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Statement: Transportation and climate program offers ticket to a healthier future for Northeast and Mid-Atlantic
BOSTON - Harvard researchers released a study Tuesday showing that a proposed region-wide program to reduce Northeast and Mid-Atlantic transportation emissions will have significant public health benefits. The prospective program, known as the Transportation and Climate Initiative (TCI), would create an enforceable and mandatory limit on transportation pollution and would generate revenue for investment in clean transit and pedestrian infrastructure.
The study, released by the Transportation, Equity, Climate and Health (TRECH) Project at the T.H. Chan School of Public Health, indicated the potential savings in medical costs outweighed the price of the TCI program. Improved air quality and increased access to active mobility options, such as walking and biking, would lead to the significantly improved expected health outcomes over the next decade, including nearly 5,000 fewer childhood asthma cases and 1,000 prevented deaths.
Ethan Evans, U.S. PIRG Transportation Campaign associate, issued the following statement:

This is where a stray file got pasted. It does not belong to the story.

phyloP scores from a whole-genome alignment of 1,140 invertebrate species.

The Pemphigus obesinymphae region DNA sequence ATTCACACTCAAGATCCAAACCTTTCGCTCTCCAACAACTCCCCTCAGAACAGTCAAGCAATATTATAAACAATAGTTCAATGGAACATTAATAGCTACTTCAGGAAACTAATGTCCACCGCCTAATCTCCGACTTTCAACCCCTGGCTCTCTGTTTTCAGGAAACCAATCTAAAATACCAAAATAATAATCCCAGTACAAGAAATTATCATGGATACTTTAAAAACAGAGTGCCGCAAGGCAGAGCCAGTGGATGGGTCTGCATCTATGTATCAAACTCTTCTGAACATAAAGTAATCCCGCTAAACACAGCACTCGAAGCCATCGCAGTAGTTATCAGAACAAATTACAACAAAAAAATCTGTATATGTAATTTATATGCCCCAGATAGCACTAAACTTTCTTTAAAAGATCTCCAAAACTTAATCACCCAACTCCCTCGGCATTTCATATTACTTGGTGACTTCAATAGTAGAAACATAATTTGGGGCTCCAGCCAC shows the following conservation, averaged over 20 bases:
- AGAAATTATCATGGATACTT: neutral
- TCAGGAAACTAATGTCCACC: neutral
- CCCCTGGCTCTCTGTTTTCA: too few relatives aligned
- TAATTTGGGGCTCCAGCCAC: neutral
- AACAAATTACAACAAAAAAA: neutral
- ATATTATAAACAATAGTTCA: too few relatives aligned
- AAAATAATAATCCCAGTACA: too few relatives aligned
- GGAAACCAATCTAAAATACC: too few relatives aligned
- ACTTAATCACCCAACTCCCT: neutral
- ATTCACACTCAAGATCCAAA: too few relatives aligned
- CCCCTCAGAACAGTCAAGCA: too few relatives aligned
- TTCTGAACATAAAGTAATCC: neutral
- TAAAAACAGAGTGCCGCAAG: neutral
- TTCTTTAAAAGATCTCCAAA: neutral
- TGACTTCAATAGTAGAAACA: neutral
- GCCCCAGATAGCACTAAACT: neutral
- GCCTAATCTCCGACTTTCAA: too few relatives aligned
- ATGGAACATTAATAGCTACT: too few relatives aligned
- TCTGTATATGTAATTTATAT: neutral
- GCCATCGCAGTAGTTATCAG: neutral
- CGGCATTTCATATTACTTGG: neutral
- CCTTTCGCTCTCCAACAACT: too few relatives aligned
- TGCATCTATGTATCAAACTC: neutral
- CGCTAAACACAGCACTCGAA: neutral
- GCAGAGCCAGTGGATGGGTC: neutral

“Our fossil-fuel-based, car-centric transportation system is making us sick. We need to break free from the transportation status quo, where tailpipe pollution clouds the air on gridlocked streets. By directly reducing pollution and raising money for transit, walking, biking and transportation electrification, TCI could be our ticket to a healthier future.
The Harvard study clearly shows TCI is best for public health. The healthcare savings alone already cover the cost of the program. But even more important, TCI will mean that fewer kids will suffer from asthma, fewer people will die unnecessarily early, and we will all have better options for getting around. The writing on the wall is abundantly clear: TCI pays for itself -- not only on the balance sheet but also in the well-being of our citizens.”
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